Editor: It is truly appalling to hear Pasco County commissioners try and devise a trap designed to mislead gullible voters into approving a 1 cent increase in the local sales tax.
There are a lot of people out there who would be confused and probably vote for something that sounded urgent, like "capital needs assessment" over a tax that has no real purpose at this point. The county has already talked about the tax, while not having anything particular in mind to build with it.
This county is in a "pay now, plan later" mode; that is not in the best interest of its citizens. What roads will be built and where will the gasoline tax money that is supposed to build roads go instead? This is a way to pad the county coffers, just the same way the commissioners decided to increase the franchise fee for cable programming, in order to get extra money out of us subscribers.
Well, county commissioners, just in case you haven't gotten the message yet, in this time of economic slowdown, we don't want another tax or assessment. Shame on you, Peter Altman!
Sandra Cole, New Port Richey
Penny for Pasco
doesn't make sense
Re: Officials Discuss Pitching Penny, March 14
Editor: It sounds to me like John Gallagher thinks all he had to do is find a way to fool the people and he will get his tax increase.
I do not understand why anyone would vote for a tax increase. It seems like the federal and state governments have an excess of funds. What is our local government doing wrong?
Just in case you have any doubt what will happen to your "Penny for Pasco," look to the south and ask Pinellas what went wrong with their "Penny for Pinellas."
A tax is a tax is a tax, no matter what it is called.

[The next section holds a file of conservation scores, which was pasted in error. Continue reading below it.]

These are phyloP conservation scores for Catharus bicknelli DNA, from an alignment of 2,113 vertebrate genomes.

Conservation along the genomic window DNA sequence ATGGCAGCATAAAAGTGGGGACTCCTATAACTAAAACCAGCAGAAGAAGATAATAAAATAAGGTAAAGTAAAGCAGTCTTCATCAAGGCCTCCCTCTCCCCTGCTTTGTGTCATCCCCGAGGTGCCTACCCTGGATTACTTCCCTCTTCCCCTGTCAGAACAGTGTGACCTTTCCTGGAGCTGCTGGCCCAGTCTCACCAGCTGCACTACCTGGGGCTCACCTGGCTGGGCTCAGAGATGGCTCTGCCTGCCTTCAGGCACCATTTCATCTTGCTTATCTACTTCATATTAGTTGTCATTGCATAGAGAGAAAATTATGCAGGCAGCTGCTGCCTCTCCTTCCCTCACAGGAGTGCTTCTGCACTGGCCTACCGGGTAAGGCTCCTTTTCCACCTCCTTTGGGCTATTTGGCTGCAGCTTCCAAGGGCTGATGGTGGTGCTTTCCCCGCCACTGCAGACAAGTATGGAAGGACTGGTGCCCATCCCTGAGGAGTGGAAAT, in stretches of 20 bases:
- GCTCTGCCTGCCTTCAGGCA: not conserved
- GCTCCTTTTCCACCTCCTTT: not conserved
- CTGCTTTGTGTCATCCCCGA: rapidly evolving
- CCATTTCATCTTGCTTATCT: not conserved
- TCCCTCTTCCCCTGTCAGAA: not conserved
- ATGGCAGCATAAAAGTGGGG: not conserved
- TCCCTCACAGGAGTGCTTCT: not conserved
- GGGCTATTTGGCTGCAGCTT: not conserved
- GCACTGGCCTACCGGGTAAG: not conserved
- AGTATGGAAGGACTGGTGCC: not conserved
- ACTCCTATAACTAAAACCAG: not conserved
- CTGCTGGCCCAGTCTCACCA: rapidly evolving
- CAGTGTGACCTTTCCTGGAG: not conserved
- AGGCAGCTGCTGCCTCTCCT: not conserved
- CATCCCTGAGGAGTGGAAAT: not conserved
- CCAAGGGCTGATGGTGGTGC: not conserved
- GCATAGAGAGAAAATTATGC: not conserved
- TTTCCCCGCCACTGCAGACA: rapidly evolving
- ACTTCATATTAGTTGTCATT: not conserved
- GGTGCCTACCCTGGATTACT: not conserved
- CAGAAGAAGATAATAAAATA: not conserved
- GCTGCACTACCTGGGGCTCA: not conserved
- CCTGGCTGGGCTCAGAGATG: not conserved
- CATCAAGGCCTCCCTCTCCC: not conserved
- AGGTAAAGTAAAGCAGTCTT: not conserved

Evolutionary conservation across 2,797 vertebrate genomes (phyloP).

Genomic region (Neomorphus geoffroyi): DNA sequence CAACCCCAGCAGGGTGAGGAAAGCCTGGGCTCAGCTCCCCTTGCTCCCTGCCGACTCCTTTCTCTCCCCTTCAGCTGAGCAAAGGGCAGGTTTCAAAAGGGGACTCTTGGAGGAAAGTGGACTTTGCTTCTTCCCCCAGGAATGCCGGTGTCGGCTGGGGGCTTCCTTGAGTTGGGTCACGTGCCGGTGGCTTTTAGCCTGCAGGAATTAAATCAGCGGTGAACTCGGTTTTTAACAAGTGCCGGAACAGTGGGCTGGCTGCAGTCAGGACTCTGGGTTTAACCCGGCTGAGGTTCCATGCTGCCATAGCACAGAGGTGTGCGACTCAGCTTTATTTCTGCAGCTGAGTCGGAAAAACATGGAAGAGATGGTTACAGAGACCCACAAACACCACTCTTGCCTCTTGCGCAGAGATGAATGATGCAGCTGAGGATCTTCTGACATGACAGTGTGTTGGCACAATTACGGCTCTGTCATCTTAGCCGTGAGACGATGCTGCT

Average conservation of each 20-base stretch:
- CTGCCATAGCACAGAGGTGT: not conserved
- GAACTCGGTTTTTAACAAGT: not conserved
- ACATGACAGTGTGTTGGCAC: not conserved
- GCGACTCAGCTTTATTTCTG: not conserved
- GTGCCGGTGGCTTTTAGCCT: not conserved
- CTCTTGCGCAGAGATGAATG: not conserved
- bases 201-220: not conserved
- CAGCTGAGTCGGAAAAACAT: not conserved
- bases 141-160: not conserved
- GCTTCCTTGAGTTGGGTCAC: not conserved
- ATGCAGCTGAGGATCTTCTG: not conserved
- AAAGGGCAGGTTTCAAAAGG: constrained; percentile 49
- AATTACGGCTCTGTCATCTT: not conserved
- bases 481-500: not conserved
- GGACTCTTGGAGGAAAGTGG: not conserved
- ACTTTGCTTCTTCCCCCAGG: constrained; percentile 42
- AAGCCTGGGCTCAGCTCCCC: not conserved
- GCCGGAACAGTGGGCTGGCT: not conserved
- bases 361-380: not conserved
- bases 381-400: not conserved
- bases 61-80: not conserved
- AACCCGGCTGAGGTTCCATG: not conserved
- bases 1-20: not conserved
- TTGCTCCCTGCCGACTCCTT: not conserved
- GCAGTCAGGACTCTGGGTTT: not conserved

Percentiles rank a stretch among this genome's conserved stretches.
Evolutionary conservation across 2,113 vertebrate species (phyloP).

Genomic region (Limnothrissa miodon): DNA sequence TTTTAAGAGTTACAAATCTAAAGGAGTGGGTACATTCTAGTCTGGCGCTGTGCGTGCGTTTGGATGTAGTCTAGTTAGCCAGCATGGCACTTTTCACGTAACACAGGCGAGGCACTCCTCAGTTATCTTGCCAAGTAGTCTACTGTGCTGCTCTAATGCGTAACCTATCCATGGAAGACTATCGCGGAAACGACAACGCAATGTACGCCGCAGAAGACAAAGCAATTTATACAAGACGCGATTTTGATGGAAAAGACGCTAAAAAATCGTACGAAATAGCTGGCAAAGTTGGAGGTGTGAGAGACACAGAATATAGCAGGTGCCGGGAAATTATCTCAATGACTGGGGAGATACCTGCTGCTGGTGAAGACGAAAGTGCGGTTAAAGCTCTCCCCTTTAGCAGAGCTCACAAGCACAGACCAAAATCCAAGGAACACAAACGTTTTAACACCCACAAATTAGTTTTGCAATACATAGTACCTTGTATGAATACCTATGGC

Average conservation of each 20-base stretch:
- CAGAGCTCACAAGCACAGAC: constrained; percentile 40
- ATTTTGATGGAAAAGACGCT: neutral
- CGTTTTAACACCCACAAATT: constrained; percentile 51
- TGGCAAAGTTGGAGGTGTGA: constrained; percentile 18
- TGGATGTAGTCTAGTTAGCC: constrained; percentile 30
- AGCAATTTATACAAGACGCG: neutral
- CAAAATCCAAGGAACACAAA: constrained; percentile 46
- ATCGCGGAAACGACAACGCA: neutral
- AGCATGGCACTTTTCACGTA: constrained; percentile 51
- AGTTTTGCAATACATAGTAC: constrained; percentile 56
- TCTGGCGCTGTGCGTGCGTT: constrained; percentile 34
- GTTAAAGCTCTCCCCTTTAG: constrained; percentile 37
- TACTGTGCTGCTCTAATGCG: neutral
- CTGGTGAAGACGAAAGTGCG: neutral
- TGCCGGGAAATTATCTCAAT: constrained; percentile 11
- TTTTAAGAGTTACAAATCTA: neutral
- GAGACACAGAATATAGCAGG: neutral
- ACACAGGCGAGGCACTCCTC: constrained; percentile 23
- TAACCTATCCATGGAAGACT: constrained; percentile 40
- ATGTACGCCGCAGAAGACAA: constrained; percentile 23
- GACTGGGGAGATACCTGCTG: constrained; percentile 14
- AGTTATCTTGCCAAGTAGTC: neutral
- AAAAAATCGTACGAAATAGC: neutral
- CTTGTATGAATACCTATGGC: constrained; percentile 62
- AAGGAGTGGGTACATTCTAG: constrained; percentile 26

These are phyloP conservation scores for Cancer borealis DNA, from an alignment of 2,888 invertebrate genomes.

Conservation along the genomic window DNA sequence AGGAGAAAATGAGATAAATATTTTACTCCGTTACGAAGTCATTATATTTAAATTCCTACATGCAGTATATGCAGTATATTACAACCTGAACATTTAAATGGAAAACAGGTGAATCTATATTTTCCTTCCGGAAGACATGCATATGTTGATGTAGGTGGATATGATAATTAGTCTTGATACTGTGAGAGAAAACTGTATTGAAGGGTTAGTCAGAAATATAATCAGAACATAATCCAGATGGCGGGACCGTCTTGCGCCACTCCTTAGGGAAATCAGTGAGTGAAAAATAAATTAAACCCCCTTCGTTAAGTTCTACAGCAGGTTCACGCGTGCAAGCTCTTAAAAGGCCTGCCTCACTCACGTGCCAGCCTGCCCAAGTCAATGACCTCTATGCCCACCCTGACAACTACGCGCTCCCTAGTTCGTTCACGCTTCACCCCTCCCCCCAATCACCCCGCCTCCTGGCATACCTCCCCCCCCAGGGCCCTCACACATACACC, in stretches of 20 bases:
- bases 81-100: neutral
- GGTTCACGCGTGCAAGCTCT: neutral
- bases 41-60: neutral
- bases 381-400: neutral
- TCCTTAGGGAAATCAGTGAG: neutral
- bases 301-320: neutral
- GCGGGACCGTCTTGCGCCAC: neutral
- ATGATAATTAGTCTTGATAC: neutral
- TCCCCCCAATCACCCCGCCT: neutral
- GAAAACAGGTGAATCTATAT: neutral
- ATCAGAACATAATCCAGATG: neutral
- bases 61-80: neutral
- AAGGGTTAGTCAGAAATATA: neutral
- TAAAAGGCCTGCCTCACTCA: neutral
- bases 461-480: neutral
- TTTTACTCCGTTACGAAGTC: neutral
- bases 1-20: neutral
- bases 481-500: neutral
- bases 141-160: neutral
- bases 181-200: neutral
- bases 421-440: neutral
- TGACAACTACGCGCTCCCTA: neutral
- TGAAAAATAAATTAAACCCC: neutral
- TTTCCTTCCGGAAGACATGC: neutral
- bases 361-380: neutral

Walt Nagel, New Port Richey
adult businesses alone
Editor: As for the adult businesses along U.S. 19, whether they're from dancing or lingerie shops, I say, as long as they're properly licensed, paying their taxes, aren't hurting anyone, they should be left alone. Men enjoy women entertaining them.
If the county doesn't want businesses like this to open, then why issue a business license to them? It's unfair to give them a license, let the business owner get established and then say, "You're not wanted here." Totally unfair. Let them stay here. Just keep an eye on them, and/or don't issue any more licenses.
Sue Bishop, Port Richey
Embassy Hills deserves better from commission
Editor: I hardly think Embassy Hills is a neighborhood in decline, as Commissioner Altman has not-so-delicately expressed with his opinion. I first saw Embassy Hills back in the summer of '81, when a dear friend of mine moved here. Seventeen years later I knew just where I wanted to live.
A lot of us choose not to show our affluence with big, fancy 3,000-square-foot homes. Some of us move here as our children are grown, and we just don't need a huge home any longer. That doesn't mean we are any less affluent than the areas Altman would consider too affluent to place low income housing near.
After a lifetime of hard, honest work, we moved here for the good life _ our reward, a safe place to spend our golden years. It appears that Altman and company have just deprived us of that opportunity because of our lack of visible affluence. It appears we will be needing a guard dog or two, and a hotline to the sheriff's office, as we will be living in a dangerous slum in our golden years.
I am truly ashamed to say, I voted for all those fine commissioners, who have, in my opinion, sold us down the river for lack of obvious affluence. If Embassy Hills declines, it will be from all the low-income projects you fine people are forcing around us. Thanks for taking the good life and turning it to poop.
See you all at the polls, as I do exercise my right to vote, and I never forget someone who wrongs me. We don't need Lake Lisa, and all the problems it will surely bring with it. This used to be a nice place to live.
All they are worried about is filling their deep developers' pockets. Why not build affordable single family homes for low income people? Because there is no money in it for the already wealthy developers.
Debbie Stockland, Port Richey